- Mentors are amazing! — I think I had forgotten how fulfilling it is to meet new people and brainstorm about the company. There is no such thing as being “saturated” with mentors. Also, all the mentors I talked with understood exactly what stage the company was in and how they could best add value to us. Unreasonable had a good way of presenting mentors as well — they told us the mentor’s strengths and what topics they might be most helpful with given their experience. That was awesome because there were SO MANY mentors coming to campus all the time, and we had to find a way to prioritize. Moral of the story — always be humble, accept you are (probably) the dumbest person in the room, and appreciate all the people who shower you with knowledge and time. You never know how someone will help you! (or you might be able to help them in return)
- Stage — Transition stages, I find, are the best places to insert these accelerator experiences. Eg. when you want to go from idea phase to growth phase, or growth to scale. Right now, I would say we are 50% of the way into our growth process, and we are in a place where we need to think about scale. Scale in our quality control, internal operations, team dynamics/culture, structured goal setting, expansion planning, etc. This accelerator could not have come at a better time. The reason I think having this type of experience is important at this stage is because it forces you to disentangle yourself from day-to-day operations, take a step back, and reflect on the bigger picture. I’ve heard this value chanted so many times before and never truly realized the value because I hadn’t experienced it to this level before.
- Funding — Unreasonable also set up an entire investor week, and investor day for the startups. We actually wound up raising a significant of capital from relationships we built during the program. This was actually a big priority for me, given that Unreasonable is not free. My thinking was that if all else fails, if we raise more capital than our expenses for the program, it will have been worth the time and money. The entire program was a success, but it was an added bonus that we were able to raise capital. And it is smart capital — people who have a background in Kenya/East Africa, and who are on the same page as us in terms of impact-profitability scale. Our business fits into the grey area sitting between making a huge impact, and building a hugely sustainable company. It’s important that we found investors who share our vision on this.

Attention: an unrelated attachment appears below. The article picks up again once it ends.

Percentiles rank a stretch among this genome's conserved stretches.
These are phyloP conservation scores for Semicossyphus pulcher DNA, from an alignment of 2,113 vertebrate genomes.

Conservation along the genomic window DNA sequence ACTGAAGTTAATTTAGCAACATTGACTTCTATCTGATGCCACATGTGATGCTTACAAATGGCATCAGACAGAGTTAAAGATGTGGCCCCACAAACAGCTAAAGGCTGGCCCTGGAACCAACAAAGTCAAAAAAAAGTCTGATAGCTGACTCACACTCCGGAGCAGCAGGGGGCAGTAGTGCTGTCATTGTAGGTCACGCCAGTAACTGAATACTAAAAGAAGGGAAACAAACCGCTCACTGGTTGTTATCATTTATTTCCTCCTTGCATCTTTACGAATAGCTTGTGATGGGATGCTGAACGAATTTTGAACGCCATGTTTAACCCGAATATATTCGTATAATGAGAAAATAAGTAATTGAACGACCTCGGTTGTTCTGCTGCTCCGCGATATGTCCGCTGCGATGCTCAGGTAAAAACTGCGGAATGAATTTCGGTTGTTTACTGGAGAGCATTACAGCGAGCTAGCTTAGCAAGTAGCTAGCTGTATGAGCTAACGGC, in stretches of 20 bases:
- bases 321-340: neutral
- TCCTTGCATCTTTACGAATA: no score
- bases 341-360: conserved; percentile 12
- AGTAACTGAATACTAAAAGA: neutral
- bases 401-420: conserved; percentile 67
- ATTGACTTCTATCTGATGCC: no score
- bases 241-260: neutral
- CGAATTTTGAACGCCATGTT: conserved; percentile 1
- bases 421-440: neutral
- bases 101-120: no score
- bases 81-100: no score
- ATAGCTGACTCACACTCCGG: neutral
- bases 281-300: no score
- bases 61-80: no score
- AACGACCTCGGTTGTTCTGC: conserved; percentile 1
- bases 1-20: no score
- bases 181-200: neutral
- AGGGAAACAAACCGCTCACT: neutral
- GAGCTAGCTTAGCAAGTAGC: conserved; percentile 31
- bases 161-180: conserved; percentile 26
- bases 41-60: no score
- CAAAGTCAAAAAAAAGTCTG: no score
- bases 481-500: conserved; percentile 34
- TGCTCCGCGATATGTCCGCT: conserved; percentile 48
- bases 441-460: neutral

Summary: If you do a program like this, prioritize forming a relationship with other startups. Select accelerator programs that are known for inviting top-notch entrepreneurs. Prioritize mentors and concentrate on how they can add value to your business, and how you can add value to theirs. Additionally, as you get later-stage, your time becomes more valuable, and make sure the program you are in can earn you money in smart investment, or potential clients.
The thing is, as a startup founder, you get so wrapped up in the business, you sometimes aren’t even aware of what elements of the start could be improved. At transition periods, these new ideas and processes you discover as part of the accelerator can have the biggest impact on the growth of your company.
I would recommend seeking out programs during these transition periods. Also, the funding opportunity isn’t a joke. Being a startup in Kenya, you aren’t always “showered,” as it were, with funding opportunities. Structured programs not only expand your funding network, but also give you a great environment to connect with the funders.
I wound up leaving Unreasonable saying over and over again — “wow, that was not real life.” We were in this great limbo environment for 5 weeks. You are working on your startup, but you are giving yourself time to think about what you are doing. You are living and spending all your time with a community of people that would never come together in real life. You wind up playing pool with people who would be impossible in real life to take an hour of their time.
The other great part that I haven’t emphasized is the rejuvenation aspect. One of the values at Unreasonable was to treat everyone like the Messiah. This means, we were in a community of people who were challenging us but also showering us with praise, good vibes, and encouragement. Running a startup isn’t a walk in the park and you constantly doubt yourself — you turn this fear off for the sake of making fast decisions, but it is usually always there lurking in the background. After the Unreasonable Institute, my soul was nourished and I felt ready to take on whatever lied ahead of me back in Nairobi.
Accelerators. Do them. Do them during a transition phase in your startup. Focus on accelerators that have funding opportunities. Emphasize relationships with mentors. Treat your fellow startup founders like the messiah and get/give value. Boom.
If you would like to watch me presenting the Duma Works story at the Unreasonable EA Launchpad, find it here :)
AND! If you would like read about how another (amazing) Unreasonable EA fellow, Yvette, is empowering small shareholder farmers, read here.
Originally published at dumaworks.com on September 18, 2015.